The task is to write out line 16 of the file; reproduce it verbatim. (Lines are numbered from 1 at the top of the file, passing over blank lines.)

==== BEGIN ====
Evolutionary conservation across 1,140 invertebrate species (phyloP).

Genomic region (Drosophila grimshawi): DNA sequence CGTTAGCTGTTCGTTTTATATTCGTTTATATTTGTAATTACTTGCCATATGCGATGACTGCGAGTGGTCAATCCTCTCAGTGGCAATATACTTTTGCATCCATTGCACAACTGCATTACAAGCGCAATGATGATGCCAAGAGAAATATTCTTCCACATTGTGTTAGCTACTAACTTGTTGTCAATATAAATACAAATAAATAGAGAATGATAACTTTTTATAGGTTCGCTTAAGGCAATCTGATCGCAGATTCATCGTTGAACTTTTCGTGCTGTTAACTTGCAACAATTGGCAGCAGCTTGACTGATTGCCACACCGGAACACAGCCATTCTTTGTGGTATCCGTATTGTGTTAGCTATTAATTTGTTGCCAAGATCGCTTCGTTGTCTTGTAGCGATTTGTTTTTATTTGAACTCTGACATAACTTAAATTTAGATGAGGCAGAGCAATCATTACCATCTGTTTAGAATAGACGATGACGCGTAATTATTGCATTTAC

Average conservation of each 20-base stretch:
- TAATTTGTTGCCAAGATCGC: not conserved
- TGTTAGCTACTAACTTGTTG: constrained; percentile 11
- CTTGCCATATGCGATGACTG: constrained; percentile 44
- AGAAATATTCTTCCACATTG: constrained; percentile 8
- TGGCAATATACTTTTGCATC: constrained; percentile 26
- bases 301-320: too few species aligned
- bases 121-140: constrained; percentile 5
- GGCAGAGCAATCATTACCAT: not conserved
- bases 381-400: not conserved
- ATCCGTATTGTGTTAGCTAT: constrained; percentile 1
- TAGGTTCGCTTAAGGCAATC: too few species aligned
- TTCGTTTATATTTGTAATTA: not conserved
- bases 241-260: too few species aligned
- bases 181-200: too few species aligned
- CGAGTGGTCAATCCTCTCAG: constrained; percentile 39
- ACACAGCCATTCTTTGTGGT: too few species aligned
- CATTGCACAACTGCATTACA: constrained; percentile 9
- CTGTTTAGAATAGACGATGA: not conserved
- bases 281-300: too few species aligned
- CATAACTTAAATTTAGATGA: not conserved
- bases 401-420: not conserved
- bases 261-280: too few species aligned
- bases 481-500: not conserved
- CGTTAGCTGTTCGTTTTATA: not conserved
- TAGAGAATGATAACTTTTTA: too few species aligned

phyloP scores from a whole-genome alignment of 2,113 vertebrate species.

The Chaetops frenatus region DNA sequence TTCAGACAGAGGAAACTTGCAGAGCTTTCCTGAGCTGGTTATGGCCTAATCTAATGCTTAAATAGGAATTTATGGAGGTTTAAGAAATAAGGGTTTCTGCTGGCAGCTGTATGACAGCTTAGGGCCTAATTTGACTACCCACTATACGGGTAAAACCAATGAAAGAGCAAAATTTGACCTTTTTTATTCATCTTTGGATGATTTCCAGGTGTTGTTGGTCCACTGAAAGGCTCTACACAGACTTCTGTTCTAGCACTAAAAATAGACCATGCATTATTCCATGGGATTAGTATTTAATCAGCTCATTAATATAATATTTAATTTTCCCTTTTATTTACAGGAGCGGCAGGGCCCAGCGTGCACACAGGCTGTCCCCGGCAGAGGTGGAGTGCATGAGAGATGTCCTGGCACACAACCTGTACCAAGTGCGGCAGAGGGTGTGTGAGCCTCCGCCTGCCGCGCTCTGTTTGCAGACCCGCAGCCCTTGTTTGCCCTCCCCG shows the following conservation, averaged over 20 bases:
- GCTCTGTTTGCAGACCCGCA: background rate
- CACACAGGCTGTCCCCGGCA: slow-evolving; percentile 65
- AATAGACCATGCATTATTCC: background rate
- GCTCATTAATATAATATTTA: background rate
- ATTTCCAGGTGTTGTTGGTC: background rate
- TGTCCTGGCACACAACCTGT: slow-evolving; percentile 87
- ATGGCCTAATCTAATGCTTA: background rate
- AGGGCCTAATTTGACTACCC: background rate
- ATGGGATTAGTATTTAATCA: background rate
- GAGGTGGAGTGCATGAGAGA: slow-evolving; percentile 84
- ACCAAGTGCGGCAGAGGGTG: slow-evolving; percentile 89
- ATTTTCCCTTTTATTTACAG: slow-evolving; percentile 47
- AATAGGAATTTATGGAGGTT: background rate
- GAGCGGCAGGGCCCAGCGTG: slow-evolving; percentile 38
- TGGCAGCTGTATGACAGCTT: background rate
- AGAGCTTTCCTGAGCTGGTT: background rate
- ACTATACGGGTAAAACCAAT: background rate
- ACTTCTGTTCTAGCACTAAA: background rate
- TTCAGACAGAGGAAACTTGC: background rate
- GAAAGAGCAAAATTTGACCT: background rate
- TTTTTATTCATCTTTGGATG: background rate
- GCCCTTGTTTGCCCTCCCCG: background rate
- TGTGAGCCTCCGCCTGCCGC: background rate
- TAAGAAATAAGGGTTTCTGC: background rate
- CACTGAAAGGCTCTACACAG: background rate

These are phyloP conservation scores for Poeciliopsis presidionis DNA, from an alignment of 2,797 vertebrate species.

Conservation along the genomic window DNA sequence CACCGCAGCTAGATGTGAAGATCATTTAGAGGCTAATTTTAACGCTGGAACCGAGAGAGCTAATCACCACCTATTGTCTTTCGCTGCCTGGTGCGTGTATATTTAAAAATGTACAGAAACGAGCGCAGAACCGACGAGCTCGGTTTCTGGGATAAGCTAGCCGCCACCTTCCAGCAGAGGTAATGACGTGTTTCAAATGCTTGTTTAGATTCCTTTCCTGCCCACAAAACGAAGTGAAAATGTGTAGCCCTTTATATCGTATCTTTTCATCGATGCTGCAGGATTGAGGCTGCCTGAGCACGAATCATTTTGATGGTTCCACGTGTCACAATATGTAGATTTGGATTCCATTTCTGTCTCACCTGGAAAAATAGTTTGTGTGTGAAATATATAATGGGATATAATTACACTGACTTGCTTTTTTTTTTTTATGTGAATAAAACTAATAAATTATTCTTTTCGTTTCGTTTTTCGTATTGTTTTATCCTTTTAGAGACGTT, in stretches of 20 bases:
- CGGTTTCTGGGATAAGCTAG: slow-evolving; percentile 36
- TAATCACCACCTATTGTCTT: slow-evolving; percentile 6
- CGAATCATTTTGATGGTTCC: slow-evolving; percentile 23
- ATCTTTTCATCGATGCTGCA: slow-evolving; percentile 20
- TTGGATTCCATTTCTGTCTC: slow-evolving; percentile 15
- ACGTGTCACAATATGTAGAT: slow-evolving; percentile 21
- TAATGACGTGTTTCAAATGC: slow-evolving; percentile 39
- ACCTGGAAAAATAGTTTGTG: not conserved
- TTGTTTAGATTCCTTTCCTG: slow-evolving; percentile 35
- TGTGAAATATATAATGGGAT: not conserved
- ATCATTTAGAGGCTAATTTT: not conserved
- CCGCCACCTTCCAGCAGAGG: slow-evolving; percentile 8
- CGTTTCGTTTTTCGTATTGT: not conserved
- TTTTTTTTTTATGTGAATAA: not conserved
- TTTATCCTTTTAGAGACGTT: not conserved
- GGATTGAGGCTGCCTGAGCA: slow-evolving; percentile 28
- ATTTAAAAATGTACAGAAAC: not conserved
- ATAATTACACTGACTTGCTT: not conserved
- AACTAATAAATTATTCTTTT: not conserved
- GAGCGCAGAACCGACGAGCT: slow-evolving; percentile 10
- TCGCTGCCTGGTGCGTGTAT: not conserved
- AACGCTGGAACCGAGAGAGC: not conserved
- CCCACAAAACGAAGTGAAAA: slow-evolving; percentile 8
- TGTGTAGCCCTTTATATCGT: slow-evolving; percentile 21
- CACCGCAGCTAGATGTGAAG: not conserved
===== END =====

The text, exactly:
- bases 241-260: too few species aligned